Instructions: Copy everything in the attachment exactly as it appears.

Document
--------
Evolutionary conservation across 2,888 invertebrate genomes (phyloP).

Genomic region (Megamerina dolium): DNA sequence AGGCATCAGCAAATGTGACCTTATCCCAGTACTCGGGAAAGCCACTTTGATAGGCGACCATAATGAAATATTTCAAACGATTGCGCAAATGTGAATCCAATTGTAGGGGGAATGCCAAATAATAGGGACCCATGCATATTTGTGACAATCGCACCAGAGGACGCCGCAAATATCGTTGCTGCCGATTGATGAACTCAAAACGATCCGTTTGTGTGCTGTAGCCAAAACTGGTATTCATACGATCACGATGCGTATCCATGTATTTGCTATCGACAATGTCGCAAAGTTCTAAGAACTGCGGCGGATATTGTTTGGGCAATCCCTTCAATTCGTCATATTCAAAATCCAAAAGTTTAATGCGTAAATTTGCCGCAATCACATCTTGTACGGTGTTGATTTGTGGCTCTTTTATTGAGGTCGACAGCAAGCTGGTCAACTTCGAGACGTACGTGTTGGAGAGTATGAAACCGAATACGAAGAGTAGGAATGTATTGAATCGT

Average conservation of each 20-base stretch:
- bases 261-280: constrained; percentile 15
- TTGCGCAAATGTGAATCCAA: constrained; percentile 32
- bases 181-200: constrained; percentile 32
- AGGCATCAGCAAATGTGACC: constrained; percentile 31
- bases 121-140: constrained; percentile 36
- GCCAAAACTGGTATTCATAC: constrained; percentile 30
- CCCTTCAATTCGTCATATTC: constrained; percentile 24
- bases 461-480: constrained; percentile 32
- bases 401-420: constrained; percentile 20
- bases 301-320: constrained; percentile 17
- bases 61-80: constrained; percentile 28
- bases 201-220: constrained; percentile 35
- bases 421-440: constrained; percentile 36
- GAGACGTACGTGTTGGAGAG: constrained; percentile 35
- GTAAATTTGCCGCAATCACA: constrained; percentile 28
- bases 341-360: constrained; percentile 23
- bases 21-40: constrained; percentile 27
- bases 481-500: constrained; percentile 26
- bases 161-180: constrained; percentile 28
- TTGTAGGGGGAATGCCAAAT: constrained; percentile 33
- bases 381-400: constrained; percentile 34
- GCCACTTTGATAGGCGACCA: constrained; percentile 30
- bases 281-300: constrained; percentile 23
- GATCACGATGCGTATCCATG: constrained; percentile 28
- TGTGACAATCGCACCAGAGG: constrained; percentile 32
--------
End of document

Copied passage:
Evolutionary conservation across 2,888 invertebrate genomes (phyloP).

Genomic region (Megamerina dolium): DNA sequence AGGCATCAGCAAATGTGACCTTATCCCAGTACTCGGGAAAGCCACTTTGATAGGCGACCATAATGAAATATTTCAAACGATTGCGCAAATGTGAATCCAATTGTAGGGGGAATGCCAAATAATAGGGACCCATGCATATTTGTGACAATCGCACCAGAGGACGCCGCAAATATCGTTGCTGCCGATTGATGAACTCAAAACGATCCGTTTGTGTGCTGTAGCCAAAACTGGTATTCATACGATCACGATGCGTATCCATGTATTTGCTATCGACAATGTCGCAAAGTTCTAAGAACTGCGGCGGATATTGTTTGGGCAATCCCTTCAATTCGTCATATTCAAAATCCAAAAGTTTAATGCGTAAATTTGCCGCAATCACATCTTGTACGGTGTTGATTTGTGGCTCTTTTATTGAGGTCGACAGCAAGCTGGTCAACTTCGAGACGTACGTGTTGGAGAGTATGAAACCGAATACGAAGAGTAGGAATGTATTGAATCGT

Average conservation of each 20-base stretch:
- bases 261-280: constrained; percentile 15
- TTGCGCAAATGTGAATCCAA: constrained; percentile 32
- bases 181-200: constrained; percentile 32
- AGGCATCAGCAAATGTGACC: constrained; percentile 31
- bases 121-140: constrained; percentile 36
- GCCAAAACTGGTATTCATAC: constrained; percentile 30
- CCCTTCAATTCGTCATATTC: constrained; percentile 24
- bases 461-480: constrained; percentile 32
- bases 401-420: constrained; percentile 20
- bases 301-320: constrained; percentile 17
- bases 61-80: constrained; percentile 28
- bases 201-220: constrained; percentile 35
- bases 421-440: constrained; percentile 36
- GAGACGTACGTGTTGGAGAG: constrained; percentile 35
- GTAAATTTGCCGCAATCACA: constrained; percentile 28
- bases 341-360: constrained; percentile 23
- bases 21-40: constrained; percentile 27
- bases 481-500: constrained; percentile 26
- bases 161-180: constrained; percentile 28
- TTGTAGGGGGAATGCCAAAT: constrained; percentile 33
- bases 381-400: constrained; percentile 34
- GCCACTTTGATAGGCGACCA: constrained; percentile 30
- bases 281-300: constrained; percentile 23
- GATCACGATGCGTATCCATG: constrained; percentile 28
- TGTGACAATCGCACCAGAGG: constrained; percentile 32